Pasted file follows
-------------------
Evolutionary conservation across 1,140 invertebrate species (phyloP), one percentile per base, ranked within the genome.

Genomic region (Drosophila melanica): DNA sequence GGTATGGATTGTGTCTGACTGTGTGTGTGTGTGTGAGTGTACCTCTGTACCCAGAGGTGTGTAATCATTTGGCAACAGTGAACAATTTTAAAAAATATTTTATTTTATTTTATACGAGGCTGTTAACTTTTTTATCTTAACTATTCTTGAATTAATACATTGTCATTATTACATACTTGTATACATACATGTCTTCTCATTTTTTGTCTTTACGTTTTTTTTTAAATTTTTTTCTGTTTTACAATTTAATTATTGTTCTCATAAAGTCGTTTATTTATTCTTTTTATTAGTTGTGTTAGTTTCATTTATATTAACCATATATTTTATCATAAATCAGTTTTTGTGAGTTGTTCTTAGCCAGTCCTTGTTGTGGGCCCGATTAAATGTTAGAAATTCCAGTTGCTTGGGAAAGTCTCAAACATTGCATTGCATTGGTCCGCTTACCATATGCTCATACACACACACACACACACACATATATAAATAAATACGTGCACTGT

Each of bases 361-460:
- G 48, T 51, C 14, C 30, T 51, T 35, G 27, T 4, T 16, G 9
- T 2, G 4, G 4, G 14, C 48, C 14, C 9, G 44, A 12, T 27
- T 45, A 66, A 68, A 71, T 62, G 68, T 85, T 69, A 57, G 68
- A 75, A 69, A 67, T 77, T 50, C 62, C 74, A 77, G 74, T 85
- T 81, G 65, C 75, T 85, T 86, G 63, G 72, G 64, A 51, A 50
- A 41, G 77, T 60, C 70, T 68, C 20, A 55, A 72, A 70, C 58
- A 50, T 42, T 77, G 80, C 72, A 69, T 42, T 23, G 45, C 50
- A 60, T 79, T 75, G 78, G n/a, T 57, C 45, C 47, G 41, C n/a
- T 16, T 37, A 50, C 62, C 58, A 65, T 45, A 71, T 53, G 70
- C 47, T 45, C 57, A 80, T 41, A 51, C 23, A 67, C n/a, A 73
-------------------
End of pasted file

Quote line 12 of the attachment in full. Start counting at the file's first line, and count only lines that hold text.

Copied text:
- T 16, T 37, A 50, C 62, C 58, A 65, T 45, A 71, T 53, G 70